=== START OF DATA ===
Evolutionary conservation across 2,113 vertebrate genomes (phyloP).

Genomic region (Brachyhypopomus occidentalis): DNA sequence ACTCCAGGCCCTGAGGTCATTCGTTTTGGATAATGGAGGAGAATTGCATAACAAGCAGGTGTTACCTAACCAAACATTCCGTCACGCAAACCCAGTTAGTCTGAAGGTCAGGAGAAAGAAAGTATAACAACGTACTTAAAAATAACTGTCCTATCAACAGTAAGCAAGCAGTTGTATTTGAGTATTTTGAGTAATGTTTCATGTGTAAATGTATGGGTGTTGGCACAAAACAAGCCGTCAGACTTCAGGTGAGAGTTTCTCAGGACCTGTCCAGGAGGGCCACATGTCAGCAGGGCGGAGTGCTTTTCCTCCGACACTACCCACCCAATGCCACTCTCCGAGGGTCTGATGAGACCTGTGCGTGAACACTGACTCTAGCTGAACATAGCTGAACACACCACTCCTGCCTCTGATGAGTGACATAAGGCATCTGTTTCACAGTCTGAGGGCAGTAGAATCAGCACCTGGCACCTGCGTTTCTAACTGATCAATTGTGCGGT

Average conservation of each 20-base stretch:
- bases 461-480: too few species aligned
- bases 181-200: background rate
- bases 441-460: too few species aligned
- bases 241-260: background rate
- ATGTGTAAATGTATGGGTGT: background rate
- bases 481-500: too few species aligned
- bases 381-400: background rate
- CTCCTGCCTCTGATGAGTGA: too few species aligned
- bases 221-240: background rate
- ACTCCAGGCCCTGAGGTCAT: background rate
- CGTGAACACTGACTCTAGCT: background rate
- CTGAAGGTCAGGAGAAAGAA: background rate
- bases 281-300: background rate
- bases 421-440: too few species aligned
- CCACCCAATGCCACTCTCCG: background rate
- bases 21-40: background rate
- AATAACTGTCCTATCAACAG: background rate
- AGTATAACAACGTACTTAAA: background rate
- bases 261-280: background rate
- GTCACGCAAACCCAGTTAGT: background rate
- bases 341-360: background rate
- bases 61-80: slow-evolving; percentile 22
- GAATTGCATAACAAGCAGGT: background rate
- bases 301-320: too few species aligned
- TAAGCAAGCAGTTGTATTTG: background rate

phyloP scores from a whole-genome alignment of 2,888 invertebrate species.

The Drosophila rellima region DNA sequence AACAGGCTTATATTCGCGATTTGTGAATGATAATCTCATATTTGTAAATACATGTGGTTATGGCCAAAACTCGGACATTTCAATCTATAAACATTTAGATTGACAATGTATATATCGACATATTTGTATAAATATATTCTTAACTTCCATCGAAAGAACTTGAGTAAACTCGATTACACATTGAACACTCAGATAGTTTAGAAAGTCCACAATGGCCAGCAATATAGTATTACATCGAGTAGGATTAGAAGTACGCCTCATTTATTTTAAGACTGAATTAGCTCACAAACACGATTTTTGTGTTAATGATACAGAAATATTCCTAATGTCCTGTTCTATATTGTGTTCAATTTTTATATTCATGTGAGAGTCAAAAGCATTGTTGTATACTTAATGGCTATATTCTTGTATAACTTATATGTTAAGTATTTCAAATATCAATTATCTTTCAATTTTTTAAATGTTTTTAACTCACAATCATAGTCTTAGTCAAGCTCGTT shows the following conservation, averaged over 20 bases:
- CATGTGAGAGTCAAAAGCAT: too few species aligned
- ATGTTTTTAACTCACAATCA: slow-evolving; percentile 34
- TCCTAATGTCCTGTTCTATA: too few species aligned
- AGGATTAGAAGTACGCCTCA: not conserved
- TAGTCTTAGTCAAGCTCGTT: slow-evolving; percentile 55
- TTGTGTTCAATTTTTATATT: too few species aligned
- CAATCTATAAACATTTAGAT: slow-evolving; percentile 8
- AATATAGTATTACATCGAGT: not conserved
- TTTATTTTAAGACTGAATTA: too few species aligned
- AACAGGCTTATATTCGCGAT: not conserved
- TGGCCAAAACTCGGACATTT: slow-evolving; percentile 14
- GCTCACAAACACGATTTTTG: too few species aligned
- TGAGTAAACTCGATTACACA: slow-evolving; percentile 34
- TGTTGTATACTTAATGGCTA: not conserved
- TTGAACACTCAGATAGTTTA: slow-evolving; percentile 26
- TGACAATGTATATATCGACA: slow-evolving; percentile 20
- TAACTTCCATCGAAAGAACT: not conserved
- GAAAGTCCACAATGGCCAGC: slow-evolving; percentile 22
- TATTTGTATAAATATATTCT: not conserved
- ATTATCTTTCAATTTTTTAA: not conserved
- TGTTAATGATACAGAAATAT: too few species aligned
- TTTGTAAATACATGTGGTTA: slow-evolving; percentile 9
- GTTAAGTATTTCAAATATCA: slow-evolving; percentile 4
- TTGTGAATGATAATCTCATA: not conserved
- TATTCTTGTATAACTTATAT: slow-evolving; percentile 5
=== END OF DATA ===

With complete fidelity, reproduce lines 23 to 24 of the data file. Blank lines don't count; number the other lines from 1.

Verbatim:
- GTCACGCAAACCCAGTTAGT: background rate
- bases 341-360: background rate